U.S. Secretary of Defense Dr. Mark T. Esper speaks to members of the press during his first joint press conference with Chairman of the Joint Chief of Staff Gen. Joseph F. Dunford at the Pentagon, Washington, D.C., Aug. 28, 2019. (DoD/ Staff Sgt. Nicole Mejia)

WASHINGTON — The Department of Veterans Affairs will take the lead on improving access to medical care for military members exposed to potentially cancer-causing compounds during their service, Defense Secretary Mark Esper told reporters Wednesday.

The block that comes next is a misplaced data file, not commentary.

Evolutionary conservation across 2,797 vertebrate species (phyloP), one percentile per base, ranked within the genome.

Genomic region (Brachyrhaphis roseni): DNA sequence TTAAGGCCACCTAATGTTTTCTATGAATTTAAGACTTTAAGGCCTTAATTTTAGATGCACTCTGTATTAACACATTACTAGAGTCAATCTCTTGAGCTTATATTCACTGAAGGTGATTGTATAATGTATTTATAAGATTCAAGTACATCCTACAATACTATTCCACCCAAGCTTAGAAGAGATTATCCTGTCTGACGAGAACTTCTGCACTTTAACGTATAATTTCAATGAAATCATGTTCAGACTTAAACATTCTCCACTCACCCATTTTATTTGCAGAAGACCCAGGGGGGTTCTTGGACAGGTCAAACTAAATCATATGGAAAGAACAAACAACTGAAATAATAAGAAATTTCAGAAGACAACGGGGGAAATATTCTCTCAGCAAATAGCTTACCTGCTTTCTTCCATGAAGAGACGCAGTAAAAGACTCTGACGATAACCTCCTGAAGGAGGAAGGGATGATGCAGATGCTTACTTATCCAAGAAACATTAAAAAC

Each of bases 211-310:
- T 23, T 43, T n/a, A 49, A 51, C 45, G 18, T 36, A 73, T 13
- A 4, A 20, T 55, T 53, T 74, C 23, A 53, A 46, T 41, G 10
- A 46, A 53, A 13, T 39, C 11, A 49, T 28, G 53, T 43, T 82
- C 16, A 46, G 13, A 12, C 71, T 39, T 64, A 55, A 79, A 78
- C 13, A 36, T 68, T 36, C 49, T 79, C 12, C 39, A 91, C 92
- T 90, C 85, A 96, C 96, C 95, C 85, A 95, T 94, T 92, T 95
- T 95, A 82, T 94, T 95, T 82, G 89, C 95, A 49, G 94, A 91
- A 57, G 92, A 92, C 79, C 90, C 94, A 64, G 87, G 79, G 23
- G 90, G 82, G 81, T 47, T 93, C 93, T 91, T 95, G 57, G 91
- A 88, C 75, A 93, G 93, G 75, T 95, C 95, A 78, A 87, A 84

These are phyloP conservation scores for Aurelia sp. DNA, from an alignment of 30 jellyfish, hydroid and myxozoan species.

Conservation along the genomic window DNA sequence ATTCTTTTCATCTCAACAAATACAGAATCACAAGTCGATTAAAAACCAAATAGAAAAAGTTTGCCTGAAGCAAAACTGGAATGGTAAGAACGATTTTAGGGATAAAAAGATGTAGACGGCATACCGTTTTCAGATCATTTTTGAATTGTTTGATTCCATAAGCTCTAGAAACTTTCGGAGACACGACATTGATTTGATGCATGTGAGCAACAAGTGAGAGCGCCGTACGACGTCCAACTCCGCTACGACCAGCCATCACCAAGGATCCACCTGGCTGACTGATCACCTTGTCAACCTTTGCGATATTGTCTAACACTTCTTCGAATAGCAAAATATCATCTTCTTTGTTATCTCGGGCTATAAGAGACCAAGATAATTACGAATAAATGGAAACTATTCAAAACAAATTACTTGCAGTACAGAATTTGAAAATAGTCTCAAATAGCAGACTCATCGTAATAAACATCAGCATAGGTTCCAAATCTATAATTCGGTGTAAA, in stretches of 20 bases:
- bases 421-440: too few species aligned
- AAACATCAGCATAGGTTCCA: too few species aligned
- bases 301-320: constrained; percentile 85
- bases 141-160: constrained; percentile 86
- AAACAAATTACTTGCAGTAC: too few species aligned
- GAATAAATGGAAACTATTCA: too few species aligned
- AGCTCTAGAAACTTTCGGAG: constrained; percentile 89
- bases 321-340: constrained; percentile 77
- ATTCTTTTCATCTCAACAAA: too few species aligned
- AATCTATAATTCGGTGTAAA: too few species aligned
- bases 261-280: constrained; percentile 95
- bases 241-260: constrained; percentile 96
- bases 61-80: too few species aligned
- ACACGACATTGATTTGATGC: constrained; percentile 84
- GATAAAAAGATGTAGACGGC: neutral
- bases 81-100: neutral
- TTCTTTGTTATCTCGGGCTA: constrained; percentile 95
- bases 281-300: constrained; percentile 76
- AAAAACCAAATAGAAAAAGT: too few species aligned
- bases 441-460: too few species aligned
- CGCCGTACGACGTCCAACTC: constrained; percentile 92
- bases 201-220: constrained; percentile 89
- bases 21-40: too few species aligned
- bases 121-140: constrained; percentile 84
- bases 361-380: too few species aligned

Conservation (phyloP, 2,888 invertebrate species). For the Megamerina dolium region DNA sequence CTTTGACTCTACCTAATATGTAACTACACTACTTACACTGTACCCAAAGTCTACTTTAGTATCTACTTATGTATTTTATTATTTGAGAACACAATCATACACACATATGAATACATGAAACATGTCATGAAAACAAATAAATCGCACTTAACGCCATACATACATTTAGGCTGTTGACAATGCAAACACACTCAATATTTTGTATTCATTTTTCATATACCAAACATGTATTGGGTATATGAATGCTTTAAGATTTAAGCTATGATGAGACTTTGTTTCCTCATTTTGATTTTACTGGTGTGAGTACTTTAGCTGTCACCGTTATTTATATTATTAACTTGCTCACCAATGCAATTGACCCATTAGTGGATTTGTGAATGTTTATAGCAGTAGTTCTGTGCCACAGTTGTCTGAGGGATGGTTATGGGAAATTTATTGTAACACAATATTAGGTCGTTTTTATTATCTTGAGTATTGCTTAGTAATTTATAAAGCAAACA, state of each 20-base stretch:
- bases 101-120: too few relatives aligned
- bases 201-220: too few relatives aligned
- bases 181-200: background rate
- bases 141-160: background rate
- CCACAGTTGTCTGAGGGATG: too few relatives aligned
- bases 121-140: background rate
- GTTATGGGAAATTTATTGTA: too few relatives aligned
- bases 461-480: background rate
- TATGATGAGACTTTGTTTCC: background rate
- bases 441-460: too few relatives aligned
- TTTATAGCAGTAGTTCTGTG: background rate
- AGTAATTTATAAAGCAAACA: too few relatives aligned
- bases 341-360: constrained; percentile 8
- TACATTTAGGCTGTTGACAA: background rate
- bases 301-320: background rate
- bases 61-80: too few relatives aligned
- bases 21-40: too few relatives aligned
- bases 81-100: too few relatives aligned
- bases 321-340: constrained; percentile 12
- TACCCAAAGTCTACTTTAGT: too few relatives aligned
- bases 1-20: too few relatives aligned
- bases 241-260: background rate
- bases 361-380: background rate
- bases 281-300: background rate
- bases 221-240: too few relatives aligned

In response to a question from McClatchy on the rising number of cancers in the military that could be connected to compounds service members were exposed to while deployed overseas or during training, Esper acknowledged the role of both the Pentagon and VA may grow.

"That is one of the areas where I want to improve and make sure we are doing everything we can to assist soldiers, sailors, airmen and Marines as they transition out of the service into the VA system," Esper said.

"VA has the lead on this," he added.

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